Main Thrust in Policy

The main thrust of policy and guidance is about new provisions in sexual exploitation and sex crimes in the UK. Moreover, it covers the exploitation arising from the offences of rape, penetration assaults, sexual assaults that cause a person to indulge in sexual activities without someone else’s consent (Data Forum, n.d.). According to the UK’s legislative framework, consent and sexual assaults are defined as conclusive presumptions and evidential assumptions about consent. It further covers offences regarding child sex and crimes related to the exploitation of children and young people. Also, familial child sex crimes involve relatives designed to protect the person from mental disorders. The laws related to sexual exploitation provide extraterritorial jurisdiction for the UK’s acts against a child under 16.

New Policies for Sexual Exploitation in the UK

The Prime Minister of the UK has recently announced new policies and measures to handle the sexual exploitation of children and young people at the Downing Street summit (Child Exploitation Online Protection Centre, 2011). The systems were proposed as the new criminal sanctions are failing to protect individuals from sexual exploitation. The new measures have been introduced by David Cameron, Prime Minister of the UK (Beckett, 2011). It was stated that the UK government would consult on the grounds of extending criminal offences of patients for the social care of children, education, and elect members who will be directly responsible for the sexual exploitation of the people.

The measures taken by David Cameron are focused on having long-term plans in place or uncovering sexual exploitation and further bringing more offenders to face strict punishments and bear severe consequences. Furthermore, sexual exploitation has remained hidden and was also ignored by the local authority, which allows implementing whistleblowing policies and helpline for the public sector organisation to report bad practices (Barter, McCarry and Berridge, 2009). Apart from this, letting down the victims and disbelieving them will be eradicated, and the culture of renunciation and inspection will be given to professional troubleshooting experts to mitigate sexual abuses and provide health and support to people at every level.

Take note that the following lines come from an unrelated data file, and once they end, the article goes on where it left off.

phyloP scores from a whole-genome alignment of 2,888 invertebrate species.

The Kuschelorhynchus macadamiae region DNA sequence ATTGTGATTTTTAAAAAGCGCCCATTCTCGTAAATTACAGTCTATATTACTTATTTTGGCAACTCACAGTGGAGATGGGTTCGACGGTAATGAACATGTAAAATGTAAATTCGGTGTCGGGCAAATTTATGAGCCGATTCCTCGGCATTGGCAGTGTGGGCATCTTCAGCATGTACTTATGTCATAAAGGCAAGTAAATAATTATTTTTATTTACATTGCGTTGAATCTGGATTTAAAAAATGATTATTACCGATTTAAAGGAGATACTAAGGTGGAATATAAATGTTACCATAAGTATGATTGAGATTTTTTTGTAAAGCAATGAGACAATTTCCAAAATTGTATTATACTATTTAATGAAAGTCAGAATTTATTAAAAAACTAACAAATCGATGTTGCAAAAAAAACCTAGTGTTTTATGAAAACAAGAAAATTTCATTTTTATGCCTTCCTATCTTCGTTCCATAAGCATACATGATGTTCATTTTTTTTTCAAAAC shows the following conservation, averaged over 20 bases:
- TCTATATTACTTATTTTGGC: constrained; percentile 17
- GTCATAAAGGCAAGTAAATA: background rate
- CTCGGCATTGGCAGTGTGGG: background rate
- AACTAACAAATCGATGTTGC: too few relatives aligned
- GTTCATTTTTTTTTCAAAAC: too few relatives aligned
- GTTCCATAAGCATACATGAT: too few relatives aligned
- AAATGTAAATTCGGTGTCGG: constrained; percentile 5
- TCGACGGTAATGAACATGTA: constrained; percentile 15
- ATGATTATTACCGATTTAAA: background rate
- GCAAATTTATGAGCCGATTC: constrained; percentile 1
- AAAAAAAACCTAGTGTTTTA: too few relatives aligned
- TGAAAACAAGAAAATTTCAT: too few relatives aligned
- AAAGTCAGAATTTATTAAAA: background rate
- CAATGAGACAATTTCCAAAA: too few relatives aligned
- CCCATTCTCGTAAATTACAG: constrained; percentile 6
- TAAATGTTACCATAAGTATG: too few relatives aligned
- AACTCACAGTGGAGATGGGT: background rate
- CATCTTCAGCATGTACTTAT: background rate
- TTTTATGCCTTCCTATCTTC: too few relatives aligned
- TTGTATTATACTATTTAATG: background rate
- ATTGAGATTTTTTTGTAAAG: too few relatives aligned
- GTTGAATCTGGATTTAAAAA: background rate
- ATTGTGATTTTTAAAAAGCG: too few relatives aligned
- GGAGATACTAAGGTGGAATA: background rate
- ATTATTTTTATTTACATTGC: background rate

Prevalent Discourse

The topic of sexual exploitation is highly debatable, as it has become a fad among young people and children in the UK. Since the end of the twenty-first century, there has been an increasing extension in the discourse, which has described sexual exploitation through ambiguous and vague terminologies (Cedeño, 2012). It is suggested that the discourse expansion leads to several concepts, behaviours and situations that can be interpreted as sexual exploitation of the child and young people. Moreover, it can be argued here that the discourse can be predicted in two discourses. The first discourse which can be argued upon is the ‘childhood’ and second is the discourse of ‘female youth’ as it is the pretensions to the neutrality of gender in which the imagined child of sexual exploitation discourse is perpetually female, and the young men are widely considered to be invisible in this scenario (Dank, 2011). This discussion arises as the children are considered as pure and innocent, which are unable to exercise choices, while the female childhood discourse constructs the sexuality of females within double standards that sees women as sex objects and a desire for the male gender (Grace, 2012, p. 410). Therefore, the understanding of female sexuality and their attractiveness towards the male gender produce the discourse regarding sexual exploitation.